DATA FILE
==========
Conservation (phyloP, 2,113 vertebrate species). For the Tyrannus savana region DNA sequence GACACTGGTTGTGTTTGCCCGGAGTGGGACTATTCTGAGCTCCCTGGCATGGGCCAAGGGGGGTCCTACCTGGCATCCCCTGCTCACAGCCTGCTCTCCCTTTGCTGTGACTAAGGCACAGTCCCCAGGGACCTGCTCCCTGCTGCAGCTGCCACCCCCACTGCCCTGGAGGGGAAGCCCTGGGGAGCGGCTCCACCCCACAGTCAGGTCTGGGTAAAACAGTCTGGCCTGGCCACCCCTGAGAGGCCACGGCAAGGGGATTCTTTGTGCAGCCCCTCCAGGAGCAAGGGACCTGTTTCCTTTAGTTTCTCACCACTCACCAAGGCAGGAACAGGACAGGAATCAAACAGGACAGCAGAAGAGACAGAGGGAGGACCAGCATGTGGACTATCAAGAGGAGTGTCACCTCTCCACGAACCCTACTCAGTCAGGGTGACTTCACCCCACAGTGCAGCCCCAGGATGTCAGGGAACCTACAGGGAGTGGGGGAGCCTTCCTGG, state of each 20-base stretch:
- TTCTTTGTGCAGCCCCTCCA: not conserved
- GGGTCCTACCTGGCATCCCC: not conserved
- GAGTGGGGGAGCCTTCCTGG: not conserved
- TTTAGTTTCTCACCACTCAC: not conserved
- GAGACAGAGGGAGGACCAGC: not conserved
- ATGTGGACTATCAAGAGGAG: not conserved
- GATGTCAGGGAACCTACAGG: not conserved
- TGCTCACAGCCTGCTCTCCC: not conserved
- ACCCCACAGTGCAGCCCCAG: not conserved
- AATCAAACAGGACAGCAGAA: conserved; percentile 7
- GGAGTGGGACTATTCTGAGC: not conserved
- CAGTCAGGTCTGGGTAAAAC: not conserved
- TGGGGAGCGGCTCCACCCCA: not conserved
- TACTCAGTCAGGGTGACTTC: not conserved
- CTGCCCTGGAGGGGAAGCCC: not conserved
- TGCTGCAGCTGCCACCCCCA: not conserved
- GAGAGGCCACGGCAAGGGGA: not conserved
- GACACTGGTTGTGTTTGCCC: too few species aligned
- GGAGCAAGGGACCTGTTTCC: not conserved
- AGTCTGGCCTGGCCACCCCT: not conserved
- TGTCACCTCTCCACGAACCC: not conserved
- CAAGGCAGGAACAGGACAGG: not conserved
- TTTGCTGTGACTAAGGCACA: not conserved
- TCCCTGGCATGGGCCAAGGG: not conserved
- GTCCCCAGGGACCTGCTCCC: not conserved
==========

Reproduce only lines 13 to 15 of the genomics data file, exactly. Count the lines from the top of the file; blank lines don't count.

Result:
- CAGTCAGGTCTGGGTAAAAC: not conserved
- TGGGGAGCGGCTCCACCCCA: not conserved
- TACTCAGTCAGGGTGACTTC: not conserved